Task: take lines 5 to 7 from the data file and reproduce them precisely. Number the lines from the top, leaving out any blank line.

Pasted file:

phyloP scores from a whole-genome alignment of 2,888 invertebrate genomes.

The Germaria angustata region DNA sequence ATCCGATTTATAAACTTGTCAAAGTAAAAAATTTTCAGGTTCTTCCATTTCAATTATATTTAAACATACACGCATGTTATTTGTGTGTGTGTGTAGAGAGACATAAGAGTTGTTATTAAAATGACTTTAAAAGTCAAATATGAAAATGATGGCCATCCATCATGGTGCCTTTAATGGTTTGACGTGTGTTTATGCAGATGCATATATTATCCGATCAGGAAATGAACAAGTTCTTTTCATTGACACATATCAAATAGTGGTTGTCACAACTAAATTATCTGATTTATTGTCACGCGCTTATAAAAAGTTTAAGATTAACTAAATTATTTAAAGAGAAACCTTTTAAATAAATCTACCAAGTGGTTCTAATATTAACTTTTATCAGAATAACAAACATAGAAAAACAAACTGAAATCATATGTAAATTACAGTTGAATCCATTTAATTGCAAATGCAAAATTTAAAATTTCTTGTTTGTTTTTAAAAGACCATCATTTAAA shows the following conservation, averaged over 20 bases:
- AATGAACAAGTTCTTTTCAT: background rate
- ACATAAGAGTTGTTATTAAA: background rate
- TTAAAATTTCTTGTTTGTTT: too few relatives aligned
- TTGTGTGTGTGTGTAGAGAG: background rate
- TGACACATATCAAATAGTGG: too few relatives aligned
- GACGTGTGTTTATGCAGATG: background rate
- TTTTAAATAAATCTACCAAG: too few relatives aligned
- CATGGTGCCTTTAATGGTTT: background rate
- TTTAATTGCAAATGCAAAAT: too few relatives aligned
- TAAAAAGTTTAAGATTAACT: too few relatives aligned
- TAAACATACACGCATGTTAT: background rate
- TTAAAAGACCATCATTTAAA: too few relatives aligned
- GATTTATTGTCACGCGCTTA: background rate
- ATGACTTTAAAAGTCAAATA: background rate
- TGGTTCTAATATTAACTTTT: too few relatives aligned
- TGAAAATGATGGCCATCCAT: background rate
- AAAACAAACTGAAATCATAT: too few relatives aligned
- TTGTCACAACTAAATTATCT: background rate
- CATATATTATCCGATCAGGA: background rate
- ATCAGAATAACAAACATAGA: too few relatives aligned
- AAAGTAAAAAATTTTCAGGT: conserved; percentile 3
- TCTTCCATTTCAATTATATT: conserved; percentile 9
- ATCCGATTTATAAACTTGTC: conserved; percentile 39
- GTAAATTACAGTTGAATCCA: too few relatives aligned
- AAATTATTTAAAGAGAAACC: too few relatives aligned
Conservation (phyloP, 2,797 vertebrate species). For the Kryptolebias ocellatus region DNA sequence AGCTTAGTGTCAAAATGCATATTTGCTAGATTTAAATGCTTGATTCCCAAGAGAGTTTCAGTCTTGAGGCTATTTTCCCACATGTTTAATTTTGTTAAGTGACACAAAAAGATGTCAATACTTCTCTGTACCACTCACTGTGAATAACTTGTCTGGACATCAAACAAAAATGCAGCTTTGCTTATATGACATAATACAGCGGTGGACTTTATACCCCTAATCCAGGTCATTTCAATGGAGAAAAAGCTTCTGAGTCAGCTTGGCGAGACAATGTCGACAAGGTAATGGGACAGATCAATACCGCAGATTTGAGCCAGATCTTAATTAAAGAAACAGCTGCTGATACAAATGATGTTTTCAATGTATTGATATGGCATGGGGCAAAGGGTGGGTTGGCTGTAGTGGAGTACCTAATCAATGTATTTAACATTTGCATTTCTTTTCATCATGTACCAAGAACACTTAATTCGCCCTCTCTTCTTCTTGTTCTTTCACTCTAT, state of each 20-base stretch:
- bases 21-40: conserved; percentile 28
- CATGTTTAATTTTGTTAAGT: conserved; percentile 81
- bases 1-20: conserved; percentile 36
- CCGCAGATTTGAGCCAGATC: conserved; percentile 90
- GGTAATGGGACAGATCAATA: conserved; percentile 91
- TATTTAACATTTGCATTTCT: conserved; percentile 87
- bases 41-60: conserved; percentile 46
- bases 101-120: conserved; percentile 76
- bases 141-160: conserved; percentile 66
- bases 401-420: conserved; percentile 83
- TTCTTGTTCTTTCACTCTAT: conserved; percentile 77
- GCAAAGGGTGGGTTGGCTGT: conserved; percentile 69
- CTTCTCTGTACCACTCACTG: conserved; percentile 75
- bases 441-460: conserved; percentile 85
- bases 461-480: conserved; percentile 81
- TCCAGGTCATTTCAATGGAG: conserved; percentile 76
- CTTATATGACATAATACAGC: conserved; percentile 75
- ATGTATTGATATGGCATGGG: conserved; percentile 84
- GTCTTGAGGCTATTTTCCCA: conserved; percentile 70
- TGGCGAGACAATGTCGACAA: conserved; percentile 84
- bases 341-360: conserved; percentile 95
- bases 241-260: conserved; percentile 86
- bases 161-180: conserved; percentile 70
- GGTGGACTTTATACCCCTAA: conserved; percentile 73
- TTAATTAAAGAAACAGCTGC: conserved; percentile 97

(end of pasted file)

- TTAAAATTTCTTGTTTGTTT: too few relatives aligned
- TTGTGTGTGTGTGTAGAGAG: background rate
- TGACACATATCAAATAGTGG: too few relatives aligned